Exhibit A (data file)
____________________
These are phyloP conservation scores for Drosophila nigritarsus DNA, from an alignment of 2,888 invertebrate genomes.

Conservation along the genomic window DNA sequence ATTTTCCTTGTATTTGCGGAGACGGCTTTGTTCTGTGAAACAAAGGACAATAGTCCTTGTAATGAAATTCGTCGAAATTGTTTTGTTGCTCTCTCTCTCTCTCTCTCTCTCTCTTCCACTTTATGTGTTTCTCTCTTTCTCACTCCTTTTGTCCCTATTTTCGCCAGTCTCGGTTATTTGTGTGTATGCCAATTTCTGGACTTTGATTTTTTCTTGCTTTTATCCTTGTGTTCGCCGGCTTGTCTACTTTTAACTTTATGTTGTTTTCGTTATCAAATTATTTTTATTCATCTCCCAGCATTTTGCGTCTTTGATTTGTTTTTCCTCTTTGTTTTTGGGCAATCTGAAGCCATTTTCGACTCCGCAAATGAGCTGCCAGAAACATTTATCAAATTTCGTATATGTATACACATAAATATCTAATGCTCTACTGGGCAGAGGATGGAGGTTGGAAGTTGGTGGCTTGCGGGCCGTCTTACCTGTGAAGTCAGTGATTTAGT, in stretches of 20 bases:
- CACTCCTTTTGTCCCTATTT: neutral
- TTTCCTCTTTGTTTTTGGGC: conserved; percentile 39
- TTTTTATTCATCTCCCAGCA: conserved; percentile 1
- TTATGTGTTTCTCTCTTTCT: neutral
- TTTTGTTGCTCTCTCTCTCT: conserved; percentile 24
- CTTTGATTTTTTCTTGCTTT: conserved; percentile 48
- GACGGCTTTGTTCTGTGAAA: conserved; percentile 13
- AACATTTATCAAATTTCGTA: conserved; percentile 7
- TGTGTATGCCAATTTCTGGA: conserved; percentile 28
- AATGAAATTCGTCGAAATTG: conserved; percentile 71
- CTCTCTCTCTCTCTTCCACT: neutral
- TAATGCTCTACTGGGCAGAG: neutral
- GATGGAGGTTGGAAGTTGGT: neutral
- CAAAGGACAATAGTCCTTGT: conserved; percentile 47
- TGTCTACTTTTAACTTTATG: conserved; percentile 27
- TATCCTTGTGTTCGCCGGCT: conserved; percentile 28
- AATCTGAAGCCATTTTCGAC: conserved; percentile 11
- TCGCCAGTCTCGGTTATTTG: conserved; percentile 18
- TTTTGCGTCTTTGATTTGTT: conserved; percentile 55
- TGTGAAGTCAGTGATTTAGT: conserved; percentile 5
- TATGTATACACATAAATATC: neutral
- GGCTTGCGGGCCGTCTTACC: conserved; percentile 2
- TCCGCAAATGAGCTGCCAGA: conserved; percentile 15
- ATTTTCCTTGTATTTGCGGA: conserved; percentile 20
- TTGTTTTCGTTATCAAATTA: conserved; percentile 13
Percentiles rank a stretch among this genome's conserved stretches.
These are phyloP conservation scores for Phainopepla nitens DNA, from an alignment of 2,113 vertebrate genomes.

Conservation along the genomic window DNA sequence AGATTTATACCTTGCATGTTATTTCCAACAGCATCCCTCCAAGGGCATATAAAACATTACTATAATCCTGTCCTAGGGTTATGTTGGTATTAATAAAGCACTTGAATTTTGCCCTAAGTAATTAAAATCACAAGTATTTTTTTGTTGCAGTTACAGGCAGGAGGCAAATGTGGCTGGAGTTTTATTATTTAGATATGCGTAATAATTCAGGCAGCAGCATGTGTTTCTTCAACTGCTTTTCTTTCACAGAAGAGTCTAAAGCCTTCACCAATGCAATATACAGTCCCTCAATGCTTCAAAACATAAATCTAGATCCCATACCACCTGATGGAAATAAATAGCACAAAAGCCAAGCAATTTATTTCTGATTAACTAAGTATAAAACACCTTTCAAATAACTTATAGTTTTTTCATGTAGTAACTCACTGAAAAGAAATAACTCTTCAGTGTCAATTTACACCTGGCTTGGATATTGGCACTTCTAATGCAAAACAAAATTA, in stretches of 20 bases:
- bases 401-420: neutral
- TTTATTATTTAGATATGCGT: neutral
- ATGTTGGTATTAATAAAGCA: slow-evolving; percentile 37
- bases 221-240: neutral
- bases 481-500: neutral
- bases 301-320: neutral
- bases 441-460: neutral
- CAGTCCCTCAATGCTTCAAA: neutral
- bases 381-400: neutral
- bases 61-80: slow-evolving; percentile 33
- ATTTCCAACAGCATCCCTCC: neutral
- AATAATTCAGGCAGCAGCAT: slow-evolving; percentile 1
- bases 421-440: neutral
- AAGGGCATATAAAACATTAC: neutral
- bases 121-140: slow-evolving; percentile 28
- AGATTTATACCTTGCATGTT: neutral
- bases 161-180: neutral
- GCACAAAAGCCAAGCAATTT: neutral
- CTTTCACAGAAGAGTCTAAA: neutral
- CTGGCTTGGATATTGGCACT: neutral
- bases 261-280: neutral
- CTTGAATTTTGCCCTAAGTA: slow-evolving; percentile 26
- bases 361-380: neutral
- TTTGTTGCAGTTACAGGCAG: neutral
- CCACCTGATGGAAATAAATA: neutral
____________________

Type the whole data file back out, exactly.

These are phyloP conservation scores for Drosophila nigritarsus DNA, from an alignment of 2,888 invertebrate genomes.

Conservation along the genomic window DNA sequence ATTTTCCTTGTATTTGCGGAGACGGCTTTGTTCTGTGAAACAAAGGACAATAGTCCTTGTAATGAAATTCGTCGAAATTGTTTTGTTGCTCTCTCTCTCTCTCTCTCTCTCTCTTCCACTTTATGTGTTTCTCTCTTTCTCACTCCTTTTGTCCCTATTTTCGCCAGTCTCGGTTATTTGTGTGTATGCCAATTTCTGGACTTTGATTTTTTCTTGCTTTTATCCTTGTGTTCGCCGGCTTGTCTACTTTTAACTTTATGTTGTTTTCGTTATCAAATTATTTTTATTCATCTCCCAGCATTTTGCGTCTTTGATTTGTTTTTCCTCTTTGTTTTTGGGCAATCTGAAGCCATTTTCGACTCCGCAAATGAGCTGCCAGAAACATTTATCAAATTTCGTATATGTATACACATAAATATCTAATGCTCTACTGGGCAGAGGATGGAGGTTGGAAGTTGGTGGCTTGCGGGCCGTCTTACCTGTGAAGTCAGTGATTTAGT, in stretches of 20 bases:
- CACTCCTTTTGTCCCTATTT: neutral
- TTTCCTCTTTGTTTTTGGGC: conserved; percentile 39
- TTTTTATTCATCTCCCAGCA: conserved; percentile 1
- TTATGTGTTTCTCTCTTTCT: neutral
- TTTTGTTGCTCTCTCTCTCT: conserved; percentile 24
- CTTTGATTTTTTCTTGCTTT: conserved; percentile 48
- GACGGCTTTGTTCTGTGAAA: conserved; percentile 13
- AACATTTATCAAATTTCGTA: conserved; percentile 7
- TGTGTATGCCAATTTCTGGA: conserved; percentile 28
- AATGAAATTCGTCGAAATTG: conserved; percentile 71
- CTCTCTCTCTCTCTTCCACT: neutral
- TAATGCTCTACTGGGCAGAG: neutral
- GATGGAGGTTGGAAGTTGGT: neutral
- CAAAGGACAATAGTCCTTGT: conserved; percentile 47
- TGTCTACTTTTAACTTTATG: conserved; percentile 27
- TATCCTTGTGTTCGCCGGCT: conserved; percentile 28
- AATCTGAAGCCATTTTCGAC: conserved; percentile 11
- TCGCCAGTCTCGGTTATTTG: conserved; percentile 18
- TTTTGCGTCTTTGATTTGTT: conserved; percentile 55
- TGTGAAGTCAGTGATTTAGT: conserved; percentile 5
- TATGTATACACATAAATATC: neutral
- GGCTTGCGGGCCGTCTTACC: conserved; percentile 2
- TCCGCAAATGAGCTGCCAGA: conserved; percentile 15
- ATTTTCCTTGTATTTGCGGA: conserved; percentile 20
- TTGTTTTCGTTATCAAATTA: conserved; percentile 13
Percentiles rank a stretch among this genome's conserved stretches.
These are phyloP conservation scores for Phainopepla nitens DNA, from an alignment of 2,113 vertebrate genomes.

Conservation along the genomic window DNA sequence AGATTTATACCTTGCATGTTATTTCCAACAGCATCCCTCCAAGGGCATATAAAACATTACTATAATCCTGTCCTAGGGTTATGTTGGTATTAATAAAGCACTTGAATTTTGCCCTAAGTAATTAAAATCACAAGTATTTTTTTGTTGCAGTTACAGGCAGGAGGCAAATGTGGCTGGAGTTTTATTATTTAGATATGCGTAATAATTCAGGCAGCAGCATGTGTTTCTTCAACTGCTTTTCTTTCACAGAAGAGTCTAAAGCCTTCACCAATGCAATATACAGTCCCTCAATGCTTCAAAACATAAATCTAGATCCCATACCACCTGATGGAAATAAATAGCACAAAAGCCAAGCAATTTATTTCTGATTAACTAAGTATAAAACACCTTTCAAATAACTTATAGTTTTTTCATGTAGTAACTCACTGAAAAGAAATAACTCTTCAGTGTCAATTTACACCTGGCTTGGATATTGGCACTTCTAATGCAAAACAAAATTA, in stretches of 20 bases:
- bases 401-420: neutral
- TTTATTATTTAGATATGCGT: neutral
- ATGTTGGTATTAATAAAGCA: slow-evolving; percentile 37
- bases 221-240: neutral
- bases 481-500: neutral
- bases 301-320: neutral
- bases 441-460: neutral
- CAGTCCCTCAATGCTTCAAA: neutral
- bases 381-400: neutral
- bases 61-80: slow-evolving; percentile 33
- ATTTCCAACAGCATCCCTCC: neutral
- AATAATTCAGGCAGCAGCAT: slow-evolving; percentile 1
- bases 421-440: neutral
- AAGGGCATATAAAACATTAC: neutral
- bases 121-140: slow-evolving; percentile 28
- AGATTTATACCTTGCATGTT: neutral
- bases 161-180: neutral
- GCACAAAAGCCAAGCAATTT: neutral
- CTTTCACAGAAGAGTCTAAA: neutral
- CTGGCTTGGATATTGGCACT: neutral
- bases 261-280: neutral
- CTTGAATTTTGCCCTAAGTA: slow-evolving; percentile 26
- bases 361-380: neutral
- TTTGTTGCAGTTACAGGCAG: neutral
- CCACCTGATGGAAATAAATA: neutral